Tuesday, May 8, 2012

Spook Show Week Day 2: Spookmasters Book


Welcome creeps to Day 2 of the Midnite Spook Show Monster Mask Week here at the Blood Curdling Blog of Monster Masks!

It would be a crime to continue the week with without mentioning the definitive book on the subject of Midnight Spook Shows, the 1994 book Ghostmasters written by Mark Walker.


For those looking for info on the book, it has been reviewed many times, including this write up here at the Skull Pumpkin Blog. I will say that I found the book to be a fascinating read, and it's well worth the cost for the amazing photos that grace it's pages. Initially I bought the book as contains some golden glimpses of early monster mask history. I present them here in order of appearance...

The first master mask photo appears undated as an aside on page 57. The photo depicts the Frankenstein Monster and Igor entangled in battle during one of Dr. Silkini's Asylum of Horrors show which ran from the early 1940s through the mid 50s...


The next appearance of rubber monster masks can be found in the chapter featuring Ray-Mond who toured the country continually from 1946-1953. Ray-Mond would stage an elaborate lobby display that featured a mummy in a coffin. The "mummy" was actually a dummy wearing a Bayshore Zombie mask. The photo also contains what appears to be an early Don Post Frankenstein Monster mask, as well as a Hunchback mask too...


Here is another photo of the Dr. Silkini show from pages 81-82. It's difficult to say whether this shot depicts a Frankenstein mask or not. According to the book, Art Dorner, an accomplished make-up man, would transform himself into the monster for the show. "Dorner was a fantastic make-up artist in the days prior to the time when rubber masks were commercially manufactured... he transformed himself into the man-made creature using vaseline, white talcum, and the top off an old coffee can that he covered with black fur."

Page 140 presents what might be the biggest monster mask mystery of the book. Pictured below is a photo of Don Brandon and a Frankenstein Monster from his "Tomb of Terror" show. The Monster appears to be wearing a Don Post Studios "Smooth" Frank mask which was produced for a short time in 1965-66. However, according to the book, Brandon played his Tomb of Terror from 1947-1952. It is mentioned that actor Glenn Strange worked a string of dates with Brandon, and the DPS Frank mask was based on a life cast of Mr. Strange. Could it be that the photo below is actually of Glenn Strange in make-up? A mix-up of dates, or even another mask altogether could be the answer.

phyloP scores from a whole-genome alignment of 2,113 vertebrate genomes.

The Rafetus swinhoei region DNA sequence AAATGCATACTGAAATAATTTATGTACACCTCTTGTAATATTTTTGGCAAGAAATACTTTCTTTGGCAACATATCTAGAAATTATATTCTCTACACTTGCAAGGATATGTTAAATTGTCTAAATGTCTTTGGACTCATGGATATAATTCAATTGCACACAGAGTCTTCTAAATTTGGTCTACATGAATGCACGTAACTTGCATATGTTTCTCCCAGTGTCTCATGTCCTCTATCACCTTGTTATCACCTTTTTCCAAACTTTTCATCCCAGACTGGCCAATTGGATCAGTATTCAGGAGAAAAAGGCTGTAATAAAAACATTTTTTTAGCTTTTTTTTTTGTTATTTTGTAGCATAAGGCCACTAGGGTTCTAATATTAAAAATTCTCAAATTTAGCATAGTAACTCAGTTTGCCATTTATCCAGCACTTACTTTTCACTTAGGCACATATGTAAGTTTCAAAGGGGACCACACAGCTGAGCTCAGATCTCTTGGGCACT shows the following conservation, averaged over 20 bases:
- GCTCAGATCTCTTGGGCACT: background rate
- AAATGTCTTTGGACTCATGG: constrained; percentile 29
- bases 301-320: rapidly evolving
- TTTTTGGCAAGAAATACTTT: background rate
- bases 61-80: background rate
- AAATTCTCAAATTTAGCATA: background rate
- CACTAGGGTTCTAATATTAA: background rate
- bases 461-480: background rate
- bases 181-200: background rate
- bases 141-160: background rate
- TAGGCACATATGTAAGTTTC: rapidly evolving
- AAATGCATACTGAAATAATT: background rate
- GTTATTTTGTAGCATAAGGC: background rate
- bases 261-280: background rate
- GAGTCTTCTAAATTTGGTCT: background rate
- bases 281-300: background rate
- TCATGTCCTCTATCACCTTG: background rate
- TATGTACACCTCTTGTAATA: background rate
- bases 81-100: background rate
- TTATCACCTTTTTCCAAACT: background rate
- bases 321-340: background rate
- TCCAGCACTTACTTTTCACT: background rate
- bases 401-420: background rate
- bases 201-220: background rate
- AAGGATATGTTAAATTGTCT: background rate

Here's a close up of the photo next to a smooth Frank for comparison. It's a tough call, but certainly fun to speculate...


In a chapter on Joe Karston, on Page 152, a nice photo of Don Post Sr can be found...


The book  mentions that Karston's show "...had an unprecedented finale whereby he obtained licenses from motion picture companies to present a series of famous movie creatures... as a result Don Post Studios was contracted to custom make over-the-head masks. It should be noted that mystery artists from coast to coast were ecstatic when Don Post of Hollywood obtained a license from Universal Pictures in 1949 to introduce the first three-quarter rubber false face of the Frankenstein Monster". The book goes on to say that "By 1955, a version of the the Frankenstein character was released, featuring crepe wool hair and a zipper at the back of the mask. Other silver screen creatures were released by Don Post Studios, and these too suddenly found their way into countless spook show programs".

It's certainly worth mentioning that one of the final performers highlighted in the book is Philip Morris, who would tour the nation as Dr. Evil, and also go on to form Morris Costumes, the largest costume, make-up, and mask supplier in the country. We'll pick up Day 3 of Midnite Spook Show Monster Mask week here tomorrow with an in depth article on Philip Morris.


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